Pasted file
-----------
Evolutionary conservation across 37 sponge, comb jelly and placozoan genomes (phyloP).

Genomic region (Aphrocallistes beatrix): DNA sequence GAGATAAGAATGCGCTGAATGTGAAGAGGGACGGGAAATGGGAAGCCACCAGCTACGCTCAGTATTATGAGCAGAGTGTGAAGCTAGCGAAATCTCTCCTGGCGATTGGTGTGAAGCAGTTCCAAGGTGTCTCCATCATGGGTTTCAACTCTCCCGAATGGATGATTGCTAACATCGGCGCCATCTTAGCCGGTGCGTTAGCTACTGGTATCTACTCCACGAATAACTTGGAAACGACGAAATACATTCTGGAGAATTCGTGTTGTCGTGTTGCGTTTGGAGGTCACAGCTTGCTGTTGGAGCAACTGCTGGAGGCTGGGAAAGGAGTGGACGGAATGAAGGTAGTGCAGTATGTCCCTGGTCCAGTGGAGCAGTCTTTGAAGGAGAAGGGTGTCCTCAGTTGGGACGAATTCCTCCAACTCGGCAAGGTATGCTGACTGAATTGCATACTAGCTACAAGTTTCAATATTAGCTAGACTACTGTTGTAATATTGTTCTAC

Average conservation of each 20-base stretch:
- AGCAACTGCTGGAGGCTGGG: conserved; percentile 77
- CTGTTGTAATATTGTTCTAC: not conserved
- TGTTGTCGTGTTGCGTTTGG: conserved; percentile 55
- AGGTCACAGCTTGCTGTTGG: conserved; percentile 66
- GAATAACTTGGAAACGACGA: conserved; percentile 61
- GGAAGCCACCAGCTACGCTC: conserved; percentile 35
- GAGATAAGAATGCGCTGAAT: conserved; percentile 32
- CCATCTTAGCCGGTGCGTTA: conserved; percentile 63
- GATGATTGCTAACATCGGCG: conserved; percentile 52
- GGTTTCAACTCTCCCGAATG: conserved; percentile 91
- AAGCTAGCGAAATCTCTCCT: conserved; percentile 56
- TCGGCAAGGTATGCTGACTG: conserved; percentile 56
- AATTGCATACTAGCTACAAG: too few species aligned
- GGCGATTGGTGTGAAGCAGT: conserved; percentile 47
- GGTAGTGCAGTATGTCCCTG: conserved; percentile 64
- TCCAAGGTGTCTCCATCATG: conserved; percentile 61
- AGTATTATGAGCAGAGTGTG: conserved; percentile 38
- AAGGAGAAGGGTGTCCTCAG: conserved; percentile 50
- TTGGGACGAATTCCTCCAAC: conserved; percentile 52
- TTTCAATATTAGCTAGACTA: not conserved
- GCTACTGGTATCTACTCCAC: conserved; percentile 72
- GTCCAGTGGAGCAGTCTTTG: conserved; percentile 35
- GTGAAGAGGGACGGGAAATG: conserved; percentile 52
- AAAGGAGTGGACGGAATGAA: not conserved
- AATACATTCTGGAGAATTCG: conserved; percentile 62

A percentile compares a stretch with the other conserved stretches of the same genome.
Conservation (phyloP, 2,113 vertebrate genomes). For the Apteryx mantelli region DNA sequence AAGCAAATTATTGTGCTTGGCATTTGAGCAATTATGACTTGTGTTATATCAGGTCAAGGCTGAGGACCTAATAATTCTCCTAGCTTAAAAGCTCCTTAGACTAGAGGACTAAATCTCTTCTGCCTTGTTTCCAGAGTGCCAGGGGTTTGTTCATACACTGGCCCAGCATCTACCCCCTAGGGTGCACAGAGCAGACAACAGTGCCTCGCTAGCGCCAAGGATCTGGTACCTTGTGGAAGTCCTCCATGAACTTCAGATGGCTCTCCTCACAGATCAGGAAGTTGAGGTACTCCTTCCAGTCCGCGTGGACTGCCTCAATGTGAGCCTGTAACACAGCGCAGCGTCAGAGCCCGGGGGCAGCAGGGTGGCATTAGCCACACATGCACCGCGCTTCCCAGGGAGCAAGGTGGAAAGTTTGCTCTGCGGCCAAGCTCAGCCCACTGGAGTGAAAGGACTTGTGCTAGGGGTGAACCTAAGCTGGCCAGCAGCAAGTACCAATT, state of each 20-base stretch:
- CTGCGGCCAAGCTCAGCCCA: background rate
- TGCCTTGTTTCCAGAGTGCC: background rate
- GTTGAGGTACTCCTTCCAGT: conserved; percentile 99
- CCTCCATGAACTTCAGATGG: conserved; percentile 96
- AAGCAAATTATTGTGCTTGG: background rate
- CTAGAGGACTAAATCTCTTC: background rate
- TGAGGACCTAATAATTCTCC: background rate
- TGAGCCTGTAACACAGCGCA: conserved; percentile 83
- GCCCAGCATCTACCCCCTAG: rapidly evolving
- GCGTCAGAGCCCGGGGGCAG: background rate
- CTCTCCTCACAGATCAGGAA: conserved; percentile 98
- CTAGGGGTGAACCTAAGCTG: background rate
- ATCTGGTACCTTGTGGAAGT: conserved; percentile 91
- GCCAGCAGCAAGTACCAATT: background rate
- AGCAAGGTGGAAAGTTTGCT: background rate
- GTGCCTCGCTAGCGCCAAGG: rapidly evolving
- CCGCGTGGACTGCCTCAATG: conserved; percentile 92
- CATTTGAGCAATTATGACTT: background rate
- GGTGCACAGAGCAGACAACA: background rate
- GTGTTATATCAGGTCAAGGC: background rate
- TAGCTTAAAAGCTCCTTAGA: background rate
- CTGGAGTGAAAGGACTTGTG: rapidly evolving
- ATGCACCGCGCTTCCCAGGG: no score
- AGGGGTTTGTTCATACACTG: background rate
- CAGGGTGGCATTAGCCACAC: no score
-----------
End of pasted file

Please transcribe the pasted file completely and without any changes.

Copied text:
Evolutionary conservation across 37 sponge, comb jelly and placozoan genomes (phyloP).

Genomic region (Aphrocallistes beatrix): DNA sequence GAGATAAGAATGCGCTGAATGTGAAGAGGGACGGGAAATGGGAAGCCACCAGCTACGCTCAGTATTATGAGCAGAGTGTGAAGCTAGCGAAATCTCTCCTGGCGATTGGTGTGAAGCAGTTCCAAGGTGTCTCCATCATGGGTTTCAACTCTCCCGAATGGATGATTGCTAACATCGGCGCCATCTTAGCCGGTGCGTTAGCTACTGGTATCTACTCCACGAATAACTTGGAAACGACGAAATACATTCTGGAGAATTCGTGTTGTCGTGTTGCGTTTGGAGGTCACAGCTTGCTGTTGGAGCAACTGCTGGAGGCTGGGAAAGGAGTGGACGGAATGAAGGTAGTGCAGTATGTCCCTGGTCCAGTGGAGCAGTCTTTGAAGGAGAAGGGTGTCCTCAGTTGGGACGAATTCCTCCAACTCGGCAAGGTATGCTGACTGAATTGCATACTAGCTACAAGTTTCAATATTAGCTAGACTACTGTTGTAATATTGTTCTAC

Average conservation of each 20-base stretch:
- AGCAACTGCTGGAGGCTGGG: conserved; percentile 77
- CTGTTGTAATATTGTTCTAC: not conserved
- TGTTGTCGTGTTGCGTTTGG: conserved; percentile 55
- AGGTCACAGCTTGCTGTTGG: conserved; percentile 66
- GAATAACTTGGAAACGACGA: conserved; percentile 61
- GGAAGCCACCAGCTACGCTC: conserved; percentile 35
- GAGATAAGAATGCGCTGAAT: conserved; percentile 32
- CCATCTTAGCCGGTGCGTTA: conserved; percentile 63
- GATGATTGCTAACATCGGCG: conserved; percentile 52
- GGTTTCAACTCTCCCGAATG: conserved; percentile 91
- AAGCTAGCGAAATCTCTCCT: conserved; percentile 56
- TCGGCAAGGTATGCTGACTG: conserved; percentile 56
- AATTGCATACTAGCTACAAG: too few species aligned
- GGCGATTGGTGTGAAGCAGT: conserved; percentile 47
- GGTAGTGCAGTATGTCCCTG: conserved; percentile 64
- TCCAAGGTGTCTCCATCATG: conserved; percentile 61
- AGTATTATGAGCAGAGTGTG: conserved; percentile 38
- AAGGAGAAGGGTGTCCTCAG: conserved; percentile 50
- TTGGGACGAATTCCTCCAAC: conserved; percentile 52
- TTTCAATATTAGCTAGACTA: not conserved
- GCTACTGGTATCTACTCCAC: conserved; percentile 72
- GTCCAGTGGAGCAGTCTTTG: conserved; percentile 35
- GTGAAGAGGGACGGGAAATG: conserved; percentile 52
- AAAGGAGTGGACGGAATGAA: not conserved
- AATACATTCTGGAGAATTCG: conserved; percentile 62

A percentile compares a stretch with the other conserved stretches of the same genome.
Conservation (phyloP, 2,113 vertebrate genomes). For the Apteryx mantelli region DNA sequence AAGCAAATTATTGTGCTTGGCATTTGAGCAATTATGACTTGTGTTATATCAGGTCAAGGCTGAGGACCTAATAATTCTCCTAGCTTAAAAGCTCCTTAGACTAGAGGACTAAATCTCTTCTGCCTTGTTTCCAGAGTGCCAGGGGTTTGTTCATACACTGGCCCAGCATCTACCCCCTAGGGTGCACAGAGCAGACAACAGTGCCTCGCTAGCGCCAAGGATCTGGTACCTTGTGGAAGTCCTCCATGAACTTCAGATGGCTCTCCTCACAGATCAGGAAGTTGAGGTACTCCTTCCAGTCCGCGTGGACTGCCTCAATGTGAGCCTGTAACACAGCGCAGCGTCAGAGCCCGGGGGCAGCAGGGTGGCATTAGCCACACATGCACCGCGCTTCCCAGGGAGCAAGGTGGAAAGTTTGCTCTGCGGCCAAGCTCAGCCCACTGGAGTGAAAGGACTTGTGCTAGGGGTGAACCTAAGCTGGCCAGCAGCAAGTACCAATT, state of each 20-base stretch:
- CTGCGGCCAAGCTCAGCCCA: background rate
- TGCCTTGTTTCCAGAGTGCC: background rate
- GTTGAGGTACTCCTTCCAGT: conserved; percentile 99
- CCTCCATGAACTTCAGATGG: conserved; percentile 96
- AAGCAAATTATTGTGCTTGG: background rate
- CTAGAGGACTAAATCTCTTC: background rate
- TGAGGACCTAATAATTCTCC: background rate
- TGAGCCTGTAACACAGCGCA: conserved; percentile 83
- GCCCAGCATCTACCCCCTAG: rapidly evolving
- GCGTCAGAGCCCGGGGGCAG: background rate
- CTCTCCTCACAGATCAGGAA: conserved; percentile 98
- CTAGGGGTGAACCTAAGCTG: background rate
- ATCTGGTACCTTGTGGAAGT: conserved; percentile 91
- GCCAGCAGCAAGTACCAATT: background rate
- AGCAAGGTGGAAAGTTTGCT: background rate
- GTGCCTCGCTAGCGCCAAGG: rapidly evolving
- CCGCGTGGACTGCCTCAATG: conserved; percentile 92
- CATTTGAGCAATTATGACTT: background rate
- GGTGCACAGAGCAGACAACA: background rate
- GTGTTATATCAGGTCAAGGC: background rate
- TAGCTTAAAAGCTCCTTAGA: background rate
- CTGGAGTGAAAGGACTTGTG: rapidly evolving
- ATGCACCGCGCTTCCCAGGG: no score
- AGGGGTTTGTTCATACACTG: background rate
- CAGGGTGGCATTAGCCACAC: no score